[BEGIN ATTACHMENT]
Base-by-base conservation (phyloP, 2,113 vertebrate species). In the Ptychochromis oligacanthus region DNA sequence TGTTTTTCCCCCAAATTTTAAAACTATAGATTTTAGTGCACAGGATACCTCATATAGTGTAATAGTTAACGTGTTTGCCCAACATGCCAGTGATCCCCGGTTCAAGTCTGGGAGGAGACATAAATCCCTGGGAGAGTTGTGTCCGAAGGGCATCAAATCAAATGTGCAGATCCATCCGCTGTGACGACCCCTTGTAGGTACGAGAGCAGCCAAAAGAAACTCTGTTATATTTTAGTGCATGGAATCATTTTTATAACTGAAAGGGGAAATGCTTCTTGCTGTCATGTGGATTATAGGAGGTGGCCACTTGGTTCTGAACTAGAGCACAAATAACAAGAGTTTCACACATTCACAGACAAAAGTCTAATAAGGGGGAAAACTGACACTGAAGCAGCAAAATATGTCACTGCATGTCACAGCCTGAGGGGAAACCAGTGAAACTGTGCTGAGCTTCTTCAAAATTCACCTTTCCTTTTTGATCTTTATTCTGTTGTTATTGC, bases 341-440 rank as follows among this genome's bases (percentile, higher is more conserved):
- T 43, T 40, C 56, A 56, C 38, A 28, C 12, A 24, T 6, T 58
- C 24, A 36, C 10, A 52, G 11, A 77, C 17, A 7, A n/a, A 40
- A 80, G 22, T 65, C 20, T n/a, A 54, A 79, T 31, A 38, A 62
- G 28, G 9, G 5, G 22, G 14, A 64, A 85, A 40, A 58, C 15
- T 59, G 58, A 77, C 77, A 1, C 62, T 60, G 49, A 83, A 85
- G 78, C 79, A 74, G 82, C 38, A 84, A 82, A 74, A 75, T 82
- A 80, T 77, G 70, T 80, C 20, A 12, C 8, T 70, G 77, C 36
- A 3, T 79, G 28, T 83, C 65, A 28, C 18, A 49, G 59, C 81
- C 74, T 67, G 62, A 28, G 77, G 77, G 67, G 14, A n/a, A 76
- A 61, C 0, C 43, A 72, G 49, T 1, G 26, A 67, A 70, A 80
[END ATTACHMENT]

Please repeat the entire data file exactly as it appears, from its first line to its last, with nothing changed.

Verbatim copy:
Base-by-base conservation (phyloP, 2,113 vertebrate species). In the Ptychochromis oligacanthus region DNA sequence TGTTTTTCCCCCAAATTTTAAAACTATAGATTTTAGTGCACAGGATACCTCATATAGTGTAATAGTTAACGTGTTTGCCCAACATGCCAGTGATCCCCGGTTCAAGTCTGGGAGGAGACATAAATCCCTGGGAGAGTTGTGTCCGAAGGGCATCAAATCAAATGTGCAGATCCATCCGCTGTGACGACCCCTTGTAGGTACGAGAGCAGCCAAAAGAAACTCTGTTATATTTTAGTGCATGGAATCATTTTTATAACTGAAAGGGGAAATGCTTCTTGCTGTCATGTGGATTATAGGAGGTGGCCACTTGGTTCTGAACTAGAGCACAAATAACAAGAGTTTCACACATTCACAGACAAAAGTCTAATAAGGGGGAAAACTGACACTGAAGCAGCAAAATATGTCACTGCATGTCACAGCCTGAGGGGAAACCAGTGAAACTGTGCTGAGCTTCTTCAAAATTCACCTTTCCTTTTTGATCTTTATTCTGTTGTTATTGC, bases 341-440 rank as follows among this genome's bases (percentile, higher is more conserved):
- T 43, T 40, C 56, A 56, C 38, A 28, C 12, A 24, T 6, T 58
- C 24, A 36, C 10, A 52, G 11, A 77, C 17, A 7, A n/a, A 40
- A 80, G 22, T 65, C 20, T n/a, A 54, A 79, T 31, A 38, A 62
- G 28, G 9, G 5, G 22, G 14, A 64, A 85, A 40, A 58, C 15
- T 59, G 58, A 77, C 77, A 1, C 62, T 60, G 49, A 83, A 85
- G 78, C 79, A 74, G 82, C 38, A 84, A 82, A 74, A 75, T 82
- A 80, T 77, G 70, T 80, C 20, A 12, C 8, T 70, G 77, C 36
- A 3, T 79, G 28, T 83, C 65, A 28, C 18, A 49, G 59, C 81
- C 74, T 67, G 62, A 28, G 77, G 77, G 67, G 14, A n/a, A 76
- A 61, C 0, C 43, A 72, G 49, T 1, G 26, A 67, A 70, A 80